Auguste Rodin:
Sculpture "The Hand of God" (1917), version in bonded bronze
Auguste Rodin:
Sculpture "The Hand of God" (1917), version in bonded bronze

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museum replica | bonded bronze | handmade | signed | size 24 x 15 x 12 cm | weight approx. 1.5 kg

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Product no. IN-245248

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Sculpture "The Hand of God" (1917), version in bonded bronze
Auguste Rodin: Sculpture "The Hand of God" (1917), versio...

Detailed description

Sculpture "The Hand of God" (1917), version in bonded bronze

The female torso in Rodin's hand symbolises in a haunting way what drove him throughout his life: the indomitable will to give final form and life to clay. Rodin still sculpted the female torso, Amédé Bertault took the cast of the hand on Rodin's deathbed.
Original: Bronze, Musée Rodin, Paris / Metropolitan Museum of Art, New York. Made in 1917.

ars mundi museum replica cast by hand in polymer cast with bronzed surface. Size 24 x 15 x 12 cm. Signed in the casting. Weight approx. 1.5 kg.

Portrait of the artist Auguste Rodin

About Auguste Rodin

1840-1917 - the most important sculptor of the transitional period between the 19th to the 20th-century.

François-Auguste-René Rodin is considered a brilliant innovator of sculpture and ranks alongside Praxiteles, Michelangelo, Cellini and Canova as one of the greatest sculptors of all time. His sculptural oeuvre is so extensive that no complete catalogue of his works has yet appeared. It would certainly cover several hundred pages.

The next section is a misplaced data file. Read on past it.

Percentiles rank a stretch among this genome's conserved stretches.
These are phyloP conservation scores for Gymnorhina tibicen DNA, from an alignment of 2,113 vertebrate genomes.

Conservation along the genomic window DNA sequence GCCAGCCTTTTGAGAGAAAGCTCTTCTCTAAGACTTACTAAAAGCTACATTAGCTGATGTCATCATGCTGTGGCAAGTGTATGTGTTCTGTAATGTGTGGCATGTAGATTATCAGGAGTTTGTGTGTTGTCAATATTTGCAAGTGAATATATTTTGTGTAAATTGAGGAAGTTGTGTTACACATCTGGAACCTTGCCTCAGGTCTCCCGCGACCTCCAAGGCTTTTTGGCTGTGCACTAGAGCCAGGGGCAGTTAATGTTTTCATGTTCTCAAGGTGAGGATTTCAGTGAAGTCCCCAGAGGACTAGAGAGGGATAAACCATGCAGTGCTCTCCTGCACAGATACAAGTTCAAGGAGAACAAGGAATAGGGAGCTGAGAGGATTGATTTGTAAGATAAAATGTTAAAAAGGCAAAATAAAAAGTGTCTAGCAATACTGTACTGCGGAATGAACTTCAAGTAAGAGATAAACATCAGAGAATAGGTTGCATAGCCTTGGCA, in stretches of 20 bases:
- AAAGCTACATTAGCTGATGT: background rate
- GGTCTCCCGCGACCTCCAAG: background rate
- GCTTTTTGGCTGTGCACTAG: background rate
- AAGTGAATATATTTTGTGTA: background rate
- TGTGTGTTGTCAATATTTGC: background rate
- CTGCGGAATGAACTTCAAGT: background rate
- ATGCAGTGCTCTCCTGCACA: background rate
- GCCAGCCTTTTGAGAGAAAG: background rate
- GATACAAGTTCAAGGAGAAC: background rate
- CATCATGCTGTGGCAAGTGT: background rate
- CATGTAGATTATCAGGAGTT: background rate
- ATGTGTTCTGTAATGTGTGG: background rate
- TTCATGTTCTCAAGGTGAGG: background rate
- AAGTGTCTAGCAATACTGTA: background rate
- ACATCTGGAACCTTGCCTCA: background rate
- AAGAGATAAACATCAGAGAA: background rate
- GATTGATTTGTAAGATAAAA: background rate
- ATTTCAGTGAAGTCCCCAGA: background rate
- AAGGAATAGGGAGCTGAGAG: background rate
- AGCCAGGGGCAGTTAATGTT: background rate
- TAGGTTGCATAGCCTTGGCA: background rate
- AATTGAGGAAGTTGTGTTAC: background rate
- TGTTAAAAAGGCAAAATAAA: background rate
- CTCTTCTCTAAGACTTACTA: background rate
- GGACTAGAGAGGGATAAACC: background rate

Because he had been rejected three times by the Paris School of Art, Rodin studied at the School of Applied Arts.

Rodin was an ardent admirer of beauty. He was mesmerised by the human body, which he immortalised again and again in his "vérité fugitive", the fleeting moment: lively, vibrant beauty that took shape under his creative hands. Whatever Rodin created with his hands radiated tremendous vitality and untamed power.

His sculptures, with their multiply broken surfaces, ushered in a new era of sculpture. His sculptures, with their multiply broken surfaces, ushered in a new era in sculpture. The genius of Rodin's modern stylistic idiom, which was expressed using elements of Impressionism, abandoned the monument-like pose of the academic sculpture and brought emotional states in dynamic surfaces to life, had yet to be recognised. "Boldness of light - modesty of the shadow" - Rodin composed a dialogue of rises and falls onto the "skin" of his sculptures. Flickering highlights and mysterious shadows animate his figures and bring them to life: "Sculpture is the art of representing forms through the shift of light and shadow."

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